Even without formal contracts, some Singaporean farmers have ventured overseas.

Former civil servant Lai Poon Piau, 52, recalled how he had to settle for plain prata after the roti prata stall near VivoCity ran out of eggs a few years back, due to the global food crisis which saw prices of food shoot up. It was then that he realised how vulnerable Singapore was, in terms of food security.

Seeking to reconnect with his farming roots - both his father and grandfather owned plantations - Mr Lai eventually acquired 80ha of land in Kampot, Cambodia in 2010 and started farming peppercorns three years later.

Out of the 50 tonnes of pepper he produces each year, only 100kg is being exported to specialty stores and restaurants in Singapore. But he is gradually trying to build up his distribution channels for export. “I would like to sell all of it to Singapore if I can… Eventually, the idea is to use Singapore as a hub to export (my pepper) to other parts of Asia as well,” he said.

For the Singaporean father-and-son pair behind 5th Element, a retail store in Ho Chi Minh City selling organic produce from their 4ha farm in Da Lat, Vietnam, their goal has always been to produce food for Singapore.

Mr Patrick Low, 28, said: “Food security is the main reason we’re in this business as we believe that every individual has the right to safe, chemical-free produce and foodstuff.”

Their farm grows 120 varieties of fruits and vegetables, and harvests 15 to 20 tonnes of processed produce each month.

While the Government has been pushing for high-tech agriculture in Singapore, Mr Low said traditional methods should not be discounted as well, particularly on overseas land that have fertile and suitable climates.

The authorities could also provide technological support for instance, to help improve productivity and raise the quality of the produce grown by Singaporean farmers overseas, he added.

More can also be done by the Government to fund international research and technological developments in farming, some experts said.

Prof Teng noted that Singapore has been slow to support global work on this front, as there are no immediate benefits to local farms. “But we cannot be so short-sighted,” he said. Singapore could indirectly benefit should exporting countries remain productive in agriculture and have sufficient surpluses to export, he pointed out.

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Indonesia: Study finds moratorium does little to curb deforestation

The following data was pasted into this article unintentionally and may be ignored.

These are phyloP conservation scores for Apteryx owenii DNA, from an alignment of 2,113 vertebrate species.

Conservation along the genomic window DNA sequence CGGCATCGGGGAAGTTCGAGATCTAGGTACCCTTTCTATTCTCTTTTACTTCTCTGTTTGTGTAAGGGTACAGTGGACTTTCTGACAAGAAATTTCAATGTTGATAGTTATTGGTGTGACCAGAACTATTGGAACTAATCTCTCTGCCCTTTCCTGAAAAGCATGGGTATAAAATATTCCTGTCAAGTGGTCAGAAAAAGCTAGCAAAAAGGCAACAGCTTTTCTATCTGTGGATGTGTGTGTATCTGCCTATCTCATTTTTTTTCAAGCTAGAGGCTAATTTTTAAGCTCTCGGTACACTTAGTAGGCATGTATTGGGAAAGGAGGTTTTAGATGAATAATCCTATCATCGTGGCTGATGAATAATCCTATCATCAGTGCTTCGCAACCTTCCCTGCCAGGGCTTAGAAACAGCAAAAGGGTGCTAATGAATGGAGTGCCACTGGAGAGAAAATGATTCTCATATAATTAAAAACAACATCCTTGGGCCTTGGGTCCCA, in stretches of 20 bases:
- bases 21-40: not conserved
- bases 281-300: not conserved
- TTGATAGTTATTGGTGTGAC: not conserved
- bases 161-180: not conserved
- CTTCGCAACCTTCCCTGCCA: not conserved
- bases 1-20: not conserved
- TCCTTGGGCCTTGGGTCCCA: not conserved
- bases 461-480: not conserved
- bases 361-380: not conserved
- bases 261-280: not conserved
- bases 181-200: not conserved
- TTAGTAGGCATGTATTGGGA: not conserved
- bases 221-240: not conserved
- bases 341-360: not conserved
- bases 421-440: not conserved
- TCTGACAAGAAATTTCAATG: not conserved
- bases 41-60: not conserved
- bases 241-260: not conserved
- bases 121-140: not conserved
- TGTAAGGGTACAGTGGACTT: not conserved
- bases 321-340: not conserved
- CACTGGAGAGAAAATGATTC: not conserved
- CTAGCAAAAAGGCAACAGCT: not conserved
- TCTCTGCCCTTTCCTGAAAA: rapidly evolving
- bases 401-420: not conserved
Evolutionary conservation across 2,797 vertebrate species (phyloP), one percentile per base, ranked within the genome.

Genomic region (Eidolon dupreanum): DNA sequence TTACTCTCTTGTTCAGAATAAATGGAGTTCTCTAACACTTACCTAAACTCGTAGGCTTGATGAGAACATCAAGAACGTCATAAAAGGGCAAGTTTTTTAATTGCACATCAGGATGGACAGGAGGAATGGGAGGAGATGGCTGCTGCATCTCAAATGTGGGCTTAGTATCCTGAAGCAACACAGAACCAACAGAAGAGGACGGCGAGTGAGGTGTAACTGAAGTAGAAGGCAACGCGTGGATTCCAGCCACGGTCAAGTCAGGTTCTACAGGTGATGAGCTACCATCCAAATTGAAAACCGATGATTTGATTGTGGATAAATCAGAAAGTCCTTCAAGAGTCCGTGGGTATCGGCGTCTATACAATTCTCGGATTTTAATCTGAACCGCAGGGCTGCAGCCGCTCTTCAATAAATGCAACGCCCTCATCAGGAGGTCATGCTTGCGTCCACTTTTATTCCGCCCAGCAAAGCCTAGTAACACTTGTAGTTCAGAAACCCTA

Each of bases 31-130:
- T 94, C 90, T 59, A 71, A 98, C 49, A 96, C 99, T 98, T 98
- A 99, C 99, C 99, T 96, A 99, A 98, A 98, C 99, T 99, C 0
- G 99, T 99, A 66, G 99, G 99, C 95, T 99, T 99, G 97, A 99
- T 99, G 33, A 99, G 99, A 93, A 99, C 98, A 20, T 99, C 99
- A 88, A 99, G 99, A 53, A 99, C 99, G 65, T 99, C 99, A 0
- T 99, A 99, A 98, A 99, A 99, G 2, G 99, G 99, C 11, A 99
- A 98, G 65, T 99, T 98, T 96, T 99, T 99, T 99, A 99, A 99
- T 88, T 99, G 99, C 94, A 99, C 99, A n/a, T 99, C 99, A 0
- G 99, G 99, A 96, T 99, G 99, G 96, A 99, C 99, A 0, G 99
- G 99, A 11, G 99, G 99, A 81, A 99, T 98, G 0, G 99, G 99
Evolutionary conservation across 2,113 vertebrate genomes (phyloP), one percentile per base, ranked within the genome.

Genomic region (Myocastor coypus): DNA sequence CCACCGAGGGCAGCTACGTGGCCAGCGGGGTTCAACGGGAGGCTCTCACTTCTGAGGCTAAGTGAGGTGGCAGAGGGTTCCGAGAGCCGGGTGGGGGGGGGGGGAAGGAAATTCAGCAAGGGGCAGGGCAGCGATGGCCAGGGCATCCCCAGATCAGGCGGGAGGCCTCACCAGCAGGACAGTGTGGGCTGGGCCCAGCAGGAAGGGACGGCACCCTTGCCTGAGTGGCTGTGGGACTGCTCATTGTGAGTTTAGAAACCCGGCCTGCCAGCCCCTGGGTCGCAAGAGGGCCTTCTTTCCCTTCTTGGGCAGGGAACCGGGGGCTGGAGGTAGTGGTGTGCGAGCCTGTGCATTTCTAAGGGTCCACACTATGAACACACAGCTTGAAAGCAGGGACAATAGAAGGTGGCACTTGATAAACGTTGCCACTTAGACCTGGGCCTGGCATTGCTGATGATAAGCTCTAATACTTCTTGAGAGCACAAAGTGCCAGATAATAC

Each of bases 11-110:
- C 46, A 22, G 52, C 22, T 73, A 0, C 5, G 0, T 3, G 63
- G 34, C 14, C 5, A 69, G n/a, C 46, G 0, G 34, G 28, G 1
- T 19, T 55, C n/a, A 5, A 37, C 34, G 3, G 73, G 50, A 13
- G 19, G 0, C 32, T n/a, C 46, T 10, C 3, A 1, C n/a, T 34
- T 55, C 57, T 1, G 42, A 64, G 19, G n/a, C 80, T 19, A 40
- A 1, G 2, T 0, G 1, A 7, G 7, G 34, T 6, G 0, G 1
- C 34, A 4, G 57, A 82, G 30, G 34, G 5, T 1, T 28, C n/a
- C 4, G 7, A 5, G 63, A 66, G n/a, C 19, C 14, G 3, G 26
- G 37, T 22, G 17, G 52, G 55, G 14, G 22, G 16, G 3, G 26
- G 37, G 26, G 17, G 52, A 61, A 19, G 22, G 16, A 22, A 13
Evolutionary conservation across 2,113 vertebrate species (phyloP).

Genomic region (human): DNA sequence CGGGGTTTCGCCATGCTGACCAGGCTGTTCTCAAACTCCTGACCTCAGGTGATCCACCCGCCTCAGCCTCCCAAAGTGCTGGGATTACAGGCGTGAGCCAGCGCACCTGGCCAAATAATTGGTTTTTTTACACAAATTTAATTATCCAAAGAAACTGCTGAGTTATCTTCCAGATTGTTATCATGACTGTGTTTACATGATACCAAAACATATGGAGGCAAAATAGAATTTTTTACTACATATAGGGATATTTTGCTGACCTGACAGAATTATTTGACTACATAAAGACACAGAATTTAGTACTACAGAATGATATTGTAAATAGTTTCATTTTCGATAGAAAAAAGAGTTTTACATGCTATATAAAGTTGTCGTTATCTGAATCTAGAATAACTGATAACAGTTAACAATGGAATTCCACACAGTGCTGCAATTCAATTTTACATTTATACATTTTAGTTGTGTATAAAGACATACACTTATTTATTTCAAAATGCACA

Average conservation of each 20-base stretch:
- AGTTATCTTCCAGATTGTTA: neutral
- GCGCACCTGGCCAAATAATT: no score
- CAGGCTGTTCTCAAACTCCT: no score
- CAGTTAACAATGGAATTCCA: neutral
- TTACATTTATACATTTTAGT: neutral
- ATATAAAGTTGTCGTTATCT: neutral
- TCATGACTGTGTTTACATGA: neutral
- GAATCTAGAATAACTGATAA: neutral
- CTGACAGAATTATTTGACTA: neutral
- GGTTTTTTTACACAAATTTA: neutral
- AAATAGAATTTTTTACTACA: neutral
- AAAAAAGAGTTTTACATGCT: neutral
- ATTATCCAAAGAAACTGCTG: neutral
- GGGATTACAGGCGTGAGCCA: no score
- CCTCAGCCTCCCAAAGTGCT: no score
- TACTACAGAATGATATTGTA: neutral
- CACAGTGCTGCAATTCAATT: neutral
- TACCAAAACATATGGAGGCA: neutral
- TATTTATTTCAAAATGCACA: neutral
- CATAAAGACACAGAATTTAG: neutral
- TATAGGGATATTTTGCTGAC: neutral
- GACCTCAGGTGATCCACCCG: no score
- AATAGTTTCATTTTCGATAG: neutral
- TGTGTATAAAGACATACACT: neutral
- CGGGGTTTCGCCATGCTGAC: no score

Moses Ompusunggu The Jakarta Post 26 May 17;

A new study has found forest cover losses in Indonesia remained high during a six-year moratorium on forest conversion.

Using latest satellite data from the University of Maryland, the World Resources Institute (WRI) said in its study that deforestation increased significantly in 2014 and 2015 after declining in 2013, suggesting that the government’s moratorium on the issuance of permits for primary forests and peatlands had “scant effect on forest protection.”

“This could be because the moratorium is issued in the form of Presidential Instruction, which does not entail legal consequences for the perpetrators,” the WRI said in its study.

The study recorded that forest cover loss in Indonesia decreased in 2013 before increasing to 796,500 hectares (ha) and 735,000 ha in 2014 and 2015 respectively.

The WRI said almost half of nationwide deforestation in 2015 took place in Kalimantan, where it reached 323,000 ha. The forest cover loss rate was also alarming in Papua although the government said it would prioritize the moratorium, which aimed at slowing unsustainable agriculture expansion into primary forests and peatlands in the easternmost region.

The study also found the highest level of deforestation within moratorium areas in 2015 was in Kalimantan, reaching 69,000 ha, followed by Sumatra with 39,000 ha and Papua with 25,000 ha. (ebf)

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Best of our wild blogs: 26 May 17

Launch of the Biodiversity Library of Southeast Asia
News from Lee Kong Chian Natural History Museum

3 June (Sat): R.U.M. at Balik Chek Jawa
Restore Ubin Mangroves (R.U.M.) Initiative

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Bat man has a secret mission on Pulau Ubin

Despite its small size, Singapore is home to a large variety of animal and plant species. But conserving them is an ongoing challenge. In this five-part weekly series to mark the ongoing Biodiversity Week, The Straits Times has been highlighting some success stories. Today, in the last part of the series, we look at the bats of Pulau Ubin, and ask NParks officers why they love their jobs.
Samantha Boh Straits Times 26 May 17;

With their hairy bodies, razor-sharp teeth and macabre appearances in horror films, bats are feared by many.

However, these creatures of the night actually help maintain a balance in the ecosystem - pollinating plants, dispersing seeds and keeping insect populations in check.

Their numbers worldwide are under threat, with their habitats destroyed by deforestation or colonies wiped out by humans because of fears fuelled by myths about vampires.

In Singapore, the lack of forested areas makes it difficult for bats to thrive. That's why they have earned themselves a spot in the National Parks Board's (NParks) species recovery programme, which is aimed at conserving Singapore's endemic and threatened plants and animals.